When the World Economic Forum declared AI to be part of the fourth industrial revolution at its annual meeting in Davos this year, it said, “We are entering a new era where powerful Fourth Industrial Revolution technologies like artificial intelligence (AI) are being infused at exponential speed into the world around us.”
The Fourth Industrial Revolution
This bold prediction was only further underscored by the recent news reports that AI technology helped identify the coronavirus almost a week before the U.S. Centers for Disease Control and Prevention.
Using AI to help with public health surveillance is not new. In fact, Google tried its hand at it decade ago, theorizing it could predict flu outbreaks based on an analysis of the large number of Google search queries related to flu symptoms. The theory ultimately did not pan out, with Google missing the 2013 flu season by 140 percent.
Google Flu Trends and Lessons Learned
Learnings from the Google experiment are fueling work being done today.
As a group of researchers from Northeastern University, the University of Houston, and Harvard University, who studied Google Flu Trends noted: “our own research has demonstrated the value of big data in modeling disease spread, real time identification of emergencies, and identifying macro-economic changes ahead of traditional methods.”
Consider the work being done with Harvard Medical School’s HealthMap, which uses AI to sift through news articles and other digital media for signs of new cases and Johns Hopkins University’s case-tracking map, which aggregates data from a range of official Chinese, American, and WHO sources.
Aside from public health issues, AI is seen to have a transformative effect over the entirety of the healthcare industry.
$150 Billion in Annual Savings for the Healthcare Industry
Consulting firm Accenture recently asked healthcare executives about emerging trends in 2020. More 40 percent of respondents said AI would have the greatest impact on their organization in this year and beyond.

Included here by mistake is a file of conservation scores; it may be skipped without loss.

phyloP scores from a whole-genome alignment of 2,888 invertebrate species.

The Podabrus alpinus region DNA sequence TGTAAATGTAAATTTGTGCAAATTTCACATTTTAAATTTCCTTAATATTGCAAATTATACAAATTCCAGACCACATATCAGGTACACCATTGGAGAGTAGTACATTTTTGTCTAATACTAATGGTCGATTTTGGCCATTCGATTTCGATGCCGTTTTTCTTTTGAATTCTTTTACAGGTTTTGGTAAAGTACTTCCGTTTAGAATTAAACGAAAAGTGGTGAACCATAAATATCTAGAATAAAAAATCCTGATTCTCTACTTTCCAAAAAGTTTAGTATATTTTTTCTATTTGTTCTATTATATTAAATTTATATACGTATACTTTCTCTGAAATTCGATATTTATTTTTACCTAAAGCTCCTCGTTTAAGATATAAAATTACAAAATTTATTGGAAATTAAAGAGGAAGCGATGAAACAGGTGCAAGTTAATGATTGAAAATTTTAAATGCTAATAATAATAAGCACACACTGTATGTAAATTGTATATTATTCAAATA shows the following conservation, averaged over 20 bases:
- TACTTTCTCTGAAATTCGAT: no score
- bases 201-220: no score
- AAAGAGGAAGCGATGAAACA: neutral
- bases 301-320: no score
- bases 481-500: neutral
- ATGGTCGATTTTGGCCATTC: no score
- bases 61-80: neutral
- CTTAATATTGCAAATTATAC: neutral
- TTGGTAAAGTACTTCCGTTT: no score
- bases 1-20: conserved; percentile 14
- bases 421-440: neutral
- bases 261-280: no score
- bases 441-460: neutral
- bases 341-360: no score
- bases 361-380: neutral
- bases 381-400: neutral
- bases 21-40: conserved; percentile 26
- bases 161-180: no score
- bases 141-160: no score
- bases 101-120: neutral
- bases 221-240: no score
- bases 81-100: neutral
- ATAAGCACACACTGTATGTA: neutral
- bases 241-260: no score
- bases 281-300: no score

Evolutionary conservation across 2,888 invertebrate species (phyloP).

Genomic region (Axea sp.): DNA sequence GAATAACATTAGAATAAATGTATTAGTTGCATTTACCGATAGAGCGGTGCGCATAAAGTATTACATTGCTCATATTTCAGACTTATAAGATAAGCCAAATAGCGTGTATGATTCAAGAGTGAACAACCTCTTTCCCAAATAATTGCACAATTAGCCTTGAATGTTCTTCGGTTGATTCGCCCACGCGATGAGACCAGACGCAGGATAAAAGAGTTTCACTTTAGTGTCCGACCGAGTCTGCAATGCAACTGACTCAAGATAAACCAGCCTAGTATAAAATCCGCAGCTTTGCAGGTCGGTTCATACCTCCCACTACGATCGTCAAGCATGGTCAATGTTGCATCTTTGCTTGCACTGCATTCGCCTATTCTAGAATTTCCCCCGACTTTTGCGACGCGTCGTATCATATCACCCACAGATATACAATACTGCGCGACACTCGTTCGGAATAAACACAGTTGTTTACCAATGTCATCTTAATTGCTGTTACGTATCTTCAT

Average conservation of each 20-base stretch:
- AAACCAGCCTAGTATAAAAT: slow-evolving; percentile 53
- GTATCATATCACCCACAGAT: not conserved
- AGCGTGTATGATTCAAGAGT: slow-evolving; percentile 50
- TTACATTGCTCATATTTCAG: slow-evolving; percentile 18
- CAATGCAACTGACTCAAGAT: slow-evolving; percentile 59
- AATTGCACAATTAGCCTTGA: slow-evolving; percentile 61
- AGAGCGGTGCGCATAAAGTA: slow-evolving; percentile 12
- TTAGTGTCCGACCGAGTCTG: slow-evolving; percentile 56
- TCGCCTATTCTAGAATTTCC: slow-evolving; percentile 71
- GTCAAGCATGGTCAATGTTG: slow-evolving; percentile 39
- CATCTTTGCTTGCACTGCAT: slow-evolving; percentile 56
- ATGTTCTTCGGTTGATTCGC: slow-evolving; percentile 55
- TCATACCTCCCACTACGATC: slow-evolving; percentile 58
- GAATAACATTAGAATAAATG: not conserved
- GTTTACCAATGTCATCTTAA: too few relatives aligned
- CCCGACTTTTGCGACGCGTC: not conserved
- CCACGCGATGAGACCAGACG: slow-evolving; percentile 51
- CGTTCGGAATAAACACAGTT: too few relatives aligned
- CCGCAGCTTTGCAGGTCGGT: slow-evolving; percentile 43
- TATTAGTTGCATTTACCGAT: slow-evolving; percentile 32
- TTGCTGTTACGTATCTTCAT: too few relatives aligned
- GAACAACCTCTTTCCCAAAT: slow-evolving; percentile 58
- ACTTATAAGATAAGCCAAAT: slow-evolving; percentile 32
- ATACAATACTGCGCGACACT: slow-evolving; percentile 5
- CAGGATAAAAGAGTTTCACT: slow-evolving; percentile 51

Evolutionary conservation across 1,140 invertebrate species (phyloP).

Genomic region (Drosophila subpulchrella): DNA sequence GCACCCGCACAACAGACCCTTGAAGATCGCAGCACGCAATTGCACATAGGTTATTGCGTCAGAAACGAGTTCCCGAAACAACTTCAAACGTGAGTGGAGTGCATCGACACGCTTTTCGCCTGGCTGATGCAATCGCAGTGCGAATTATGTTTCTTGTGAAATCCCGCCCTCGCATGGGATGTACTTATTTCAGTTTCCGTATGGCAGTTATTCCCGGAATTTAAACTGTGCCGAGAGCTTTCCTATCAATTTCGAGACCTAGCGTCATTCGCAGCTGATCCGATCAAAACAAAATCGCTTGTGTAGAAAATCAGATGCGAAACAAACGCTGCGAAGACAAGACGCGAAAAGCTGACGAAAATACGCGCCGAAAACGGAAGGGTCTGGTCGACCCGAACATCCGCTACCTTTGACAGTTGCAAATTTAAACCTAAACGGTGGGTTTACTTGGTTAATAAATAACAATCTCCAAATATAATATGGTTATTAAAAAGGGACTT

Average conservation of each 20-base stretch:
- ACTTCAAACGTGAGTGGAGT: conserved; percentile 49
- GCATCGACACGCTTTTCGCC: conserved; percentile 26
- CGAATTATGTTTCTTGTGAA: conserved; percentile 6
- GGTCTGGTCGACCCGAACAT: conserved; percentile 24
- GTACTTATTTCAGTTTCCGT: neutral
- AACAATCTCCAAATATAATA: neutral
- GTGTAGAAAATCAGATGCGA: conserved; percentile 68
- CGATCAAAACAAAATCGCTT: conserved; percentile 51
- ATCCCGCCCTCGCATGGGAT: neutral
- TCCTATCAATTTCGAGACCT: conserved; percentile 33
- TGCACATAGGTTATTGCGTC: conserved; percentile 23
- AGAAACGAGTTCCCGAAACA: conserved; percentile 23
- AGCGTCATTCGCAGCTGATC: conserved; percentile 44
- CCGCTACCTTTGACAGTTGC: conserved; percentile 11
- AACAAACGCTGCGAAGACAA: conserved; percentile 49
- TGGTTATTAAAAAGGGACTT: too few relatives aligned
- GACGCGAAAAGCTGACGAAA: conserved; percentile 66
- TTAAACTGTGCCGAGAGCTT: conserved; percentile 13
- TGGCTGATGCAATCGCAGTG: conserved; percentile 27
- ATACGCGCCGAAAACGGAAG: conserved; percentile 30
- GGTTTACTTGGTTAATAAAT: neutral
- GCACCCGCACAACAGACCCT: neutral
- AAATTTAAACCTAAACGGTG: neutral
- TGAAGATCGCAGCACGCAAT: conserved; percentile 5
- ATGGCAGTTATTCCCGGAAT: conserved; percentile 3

According to the Accenture analysis, AI has the potential to create $150 billion in annual savings for the U.S. healthcare economy by 2026.
While Accenture looked at AI’s role in helping perform administrative and clinical healthcare functions, taking over tasks such as medical imaging, risk analysis and diagnosing health conditions, other research demonstrates its expanded capabilities in helping solve problems as far ranging as the opioid crisis and data privacy breaches.
Decreasing Opioid Prescriptions by 45 Percent
For example, Hartford Financial Services Group Inc. uses artificial intelligence to help identify those at risk of opioid addiction. The company’s algorithms comb through millions of workers comp claims, identifying at-risk profiles and assigning experienced nurses or other medical staff to the claim. Between 2014 and 2017, the company saw a 45 percent decrease in opioid prescriptions: more than double the national decline of 21 percent over the same time period.
And, when it comes to data breaches, which have plagued the healthcare industry, AI can also be a powerful tool. Consider that between January and June 2019, the healthcare industry had already disclosed 285 incidents of patient privacy breaches, with hospital insiders responsible for 20 percent of the incidents.
40% of Companies Using AI to Help Prevent Security Breaches
AI can help detect the risk indicators displayed by those who want to defraud organizations but without the inherent human bias. Additionally, AI can help manage the incredible volume of data that must be collected, aggregated, correlated, analyzed and fused across disparate sources.
In fact, another report by Accenture, found that 40 percent of companies are using AI and machine learning to help protect themselves from cybersecurity and related breaches.
As part of the Fourth Industrial Revolution, AI truly is helping solve some of the world’s most challenging problems. Learn how Radiance can help solve yours.